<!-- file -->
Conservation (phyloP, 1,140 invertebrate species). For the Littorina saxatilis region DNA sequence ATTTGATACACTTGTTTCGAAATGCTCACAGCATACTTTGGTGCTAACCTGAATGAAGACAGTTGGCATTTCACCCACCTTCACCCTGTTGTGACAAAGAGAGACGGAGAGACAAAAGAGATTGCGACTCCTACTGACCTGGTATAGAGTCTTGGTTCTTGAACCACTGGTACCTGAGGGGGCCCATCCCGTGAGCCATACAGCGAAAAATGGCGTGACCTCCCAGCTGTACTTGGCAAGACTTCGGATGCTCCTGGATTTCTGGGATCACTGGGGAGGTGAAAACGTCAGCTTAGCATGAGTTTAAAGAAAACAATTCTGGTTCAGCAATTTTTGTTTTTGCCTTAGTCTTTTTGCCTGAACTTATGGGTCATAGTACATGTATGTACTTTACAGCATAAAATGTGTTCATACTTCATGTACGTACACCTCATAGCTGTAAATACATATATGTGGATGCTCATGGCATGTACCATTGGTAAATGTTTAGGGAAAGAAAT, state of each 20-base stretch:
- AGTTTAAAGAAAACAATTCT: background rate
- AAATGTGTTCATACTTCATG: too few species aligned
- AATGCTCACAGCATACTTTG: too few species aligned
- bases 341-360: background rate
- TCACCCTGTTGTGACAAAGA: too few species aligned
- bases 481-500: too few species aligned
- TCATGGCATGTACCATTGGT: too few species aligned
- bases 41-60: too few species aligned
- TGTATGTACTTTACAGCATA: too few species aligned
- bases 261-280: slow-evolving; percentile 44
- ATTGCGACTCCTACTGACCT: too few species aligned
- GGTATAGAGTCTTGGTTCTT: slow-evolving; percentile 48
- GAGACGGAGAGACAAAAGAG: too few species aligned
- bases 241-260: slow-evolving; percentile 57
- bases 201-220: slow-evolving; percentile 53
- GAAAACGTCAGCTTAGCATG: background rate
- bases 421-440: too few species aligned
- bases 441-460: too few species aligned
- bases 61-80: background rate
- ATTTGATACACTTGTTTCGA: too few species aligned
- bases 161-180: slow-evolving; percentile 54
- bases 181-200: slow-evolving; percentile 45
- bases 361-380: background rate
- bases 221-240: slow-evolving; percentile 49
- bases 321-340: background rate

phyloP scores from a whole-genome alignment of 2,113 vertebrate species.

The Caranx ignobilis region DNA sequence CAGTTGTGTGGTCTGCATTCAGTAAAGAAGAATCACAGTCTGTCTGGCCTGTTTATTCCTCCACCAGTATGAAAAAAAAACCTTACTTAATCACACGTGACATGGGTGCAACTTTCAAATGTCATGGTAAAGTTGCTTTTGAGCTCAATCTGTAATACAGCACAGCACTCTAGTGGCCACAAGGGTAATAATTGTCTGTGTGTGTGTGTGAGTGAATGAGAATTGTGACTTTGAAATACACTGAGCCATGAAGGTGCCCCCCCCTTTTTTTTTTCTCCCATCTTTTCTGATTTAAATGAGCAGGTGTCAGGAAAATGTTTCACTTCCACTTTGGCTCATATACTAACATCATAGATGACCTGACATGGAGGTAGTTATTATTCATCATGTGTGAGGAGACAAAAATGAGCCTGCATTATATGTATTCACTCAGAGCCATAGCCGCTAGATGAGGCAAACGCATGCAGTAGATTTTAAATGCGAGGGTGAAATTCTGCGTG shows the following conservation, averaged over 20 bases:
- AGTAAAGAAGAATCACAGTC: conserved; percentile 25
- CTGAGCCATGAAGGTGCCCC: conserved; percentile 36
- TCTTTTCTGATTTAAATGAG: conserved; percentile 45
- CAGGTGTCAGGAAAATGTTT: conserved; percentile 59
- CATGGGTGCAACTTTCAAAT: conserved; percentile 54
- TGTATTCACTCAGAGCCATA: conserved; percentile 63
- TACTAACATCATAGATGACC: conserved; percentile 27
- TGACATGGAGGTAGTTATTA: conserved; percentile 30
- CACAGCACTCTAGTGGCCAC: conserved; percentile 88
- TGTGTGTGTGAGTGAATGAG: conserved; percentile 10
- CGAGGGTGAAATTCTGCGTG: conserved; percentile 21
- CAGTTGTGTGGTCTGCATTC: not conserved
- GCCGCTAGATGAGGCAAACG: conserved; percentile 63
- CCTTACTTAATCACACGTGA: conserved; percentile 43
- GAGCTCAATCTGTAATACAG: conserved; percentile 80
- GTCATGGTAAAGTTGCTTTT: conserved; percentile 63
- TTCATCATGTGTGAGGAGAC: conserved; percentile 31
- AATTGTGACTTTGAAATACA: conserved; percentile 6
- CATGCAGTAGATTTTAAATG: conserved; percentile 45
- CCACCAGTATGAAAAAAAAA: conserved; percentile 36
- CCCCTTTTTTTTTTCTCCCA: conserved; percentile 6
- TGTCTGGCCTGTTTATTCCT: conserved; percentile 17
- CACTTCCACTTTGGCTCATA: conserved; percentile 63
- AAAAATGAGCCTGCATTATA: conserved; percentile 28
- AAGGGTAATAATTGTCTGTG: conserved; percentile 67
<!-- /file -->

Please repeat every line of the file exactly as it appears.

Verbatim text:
Conservation (phyloP, 1,140 invertebrate species). For the Littorina saxatilis region DNA sequence ATTTGATACACTTGTTTCGAAATGCTCACAGCATACTTTGGTGCTAACCTGAATGAAGACAGTTGGCATTTCACCCACCTTCACCCTGTTGTGACAAAGAGAGACGGAGAGACAAAAGAGATTGCGACTCCTACTGACCTGGTATAGAGTCTTGGTTCTTGAACCACTGGTACCTGAGGGGGCCCATCCCGTGAGCCATACAGCGAAAAATGGCGTGACCTCCCAGCTGTACTTGGCAAGACTTCGGATGCTCCTGGATTTCTGGGATCACTGGGGAGGTGAAAACGTCAGCTTAGCATGAGTTTAAAGAAAACAATTCTGGTTCAGCAATTTTTGTTTTTGCCTTAGTCTTTTTGCCTGAACTTATGGGTCATAGTACATGTATGTACTTTACAGCATAAAATGTGTTCATACTTCATGTACGTACACCTCATAGCTGTAAATACATATATGTGGATGCTCATGGCATGTACCATTGGTAAATGTTTAGGGAAAGAAAT, state of each 20-base stretch:
- AGTTTAAAGAAAACAATTCT: background rate
- AAATGTGTTCATACTTCATG: too few species aligned
- AATGCTCACAGCATACTTTG: too few species aligned
- bases 341-360: background rate
- TCACCCTGTTGTGACAAAGA: too few species aligned
- bases 481-500: too few species aligned
- TCATGGCATGTACCATTGGT: too few species aligned
- bases 41-60: too few species aligned
- TGTATGTACTTTACAGCATA: too few species aligned
- bases 261-280: slow-evolving; percentile 44
- ATTGCGACTCCTACTGACCT: too few species aligned
- GGTATAGAGTCTTGGTTCTT: slow-evolving; percentile 48
- GAGACGGAGAGACAAAAGAG: too few species aligned
- bases 241-260: slow-evolving; percentile 57
- bases 201-220: slow-evolving; percentile 53
- GAAAACGTCAGCTTAGCATG: background rate
- bases 421-440: too few species aligned
- bases 441-460: too few species aligned
- bases 61-80: background rate
- ATTTGATACACTTGTTTCGA: too few species aligned
- bases 161-180: slow-evolving; percentile 54
- bases 181-200: slow-evolving; percentile 45
- bases 361-380: background rate
- bases 221-240: slow-evolving; percentile 49
- bases 321-340: background rate

phyloP scores from a whole-genome alignment of 2,113 vertebrate species.

The Caranx ignobilis region DNA sequence CAGTTGTGTGGTCTGCATTCAGTAAAGAAGAATCACAGTCTGTCTGGCCTGTTTATTCCTCCACCAGTATGAAAAAAAAACCTTACTTAATCACACGTGACATGGGTGCAACTTTCAAATGTCATGGTAAAGTTGCTTTTGAGCTCAATCTGTAATACAGCACAGCACTCTAGTGGCCACAAGGGTAATAATTGTCTGTGTGTGTGTGTGAGTGAATGAGAATTGTGACTTTGAAATACACTGAGCCATGAAGGTGCCCCCCCCTTTTTTTTTTCTCCCATCTTTTCTGATTTAAATGAGCAGGTGTCAGGAAAATGTTTCACTTCCACTTTGGCTCATATACTAACATCATAGATGACCTGACATGGAGGTAGTTATTATTCATCATGTGTGAGGAGACAAAAATGAGCCTGCATTATATGTATTCACTCAGAGCCATAGCCGCTAGATGAGGCAAACGCATGCAGTAGATTTTAAATGCGAGGGTGAAATTCTGCGTG shows the following conservation, averaged over 20 bases:
- AGTAAAGAAGAATCACAGTC: conserved; percentile 25
- CTGAGCCATGAAGGTGCCCC: conserved; percentile 36
- TCTTTTCTGATTTAAATGAG: conserved; percentile 45
- CAGGTGTCAGGAAAATGTTT: conserved; percentile 59
- CATGGGTGCAACTTTCAAAT: conserved; percentile 54
- TGTATTCACTCAGAGCCATA: conserved; percentile 63
- TACTAACATCATAGATGACC: conserved; percentile 27
- TGACATGGAGGTAGTTATTA: conserved; percentile 30
- CACAGCACTCTAGTGGCCAC: conserved; percentile 88
- TGTGTGTGTGAGTGAATGAG: conserved; percentile 10
- CGAGGGTGAAATTCTGCGTG: conserved; percentile 21
- CAGTTGTGTGGTCTGCATTC: not conserved
- GCCGCTAGATGAGGCAAACG: conserved; percentile 63
- CCTTACTTAATCACACGTGA: conserved; percentile 43
- GAGCTCAATCTGTAATACAG: conserved; percentile 80
- GTCATGGTAAAGTTGCTTTT: conserved; percentile 63
- TTCATCATGTGTGAGGAGAC: conserved; percentile 31
- AATTGTGACTTTGAAATACA: conserved; percentile 6
- CATGCAGTAGATTTTAAATG: conserved; percentile 45
- CCACCAGTATGAAAAAAAAA: conserved; percentile 36
- CCCCTTTTTTTTTTCTCCCA: conserved; percentile 6
- TGTCTGGCCTGTTTATTCCT: conserved; percentile 17
- CACTTCCACTTTGGCTCATA: conserved; percentile 63
- AAAAATGAGCCTGCATTATA: conserved; percentile 28
- AAGGGTAATAATTGTCTGTG: conserved; percentile 67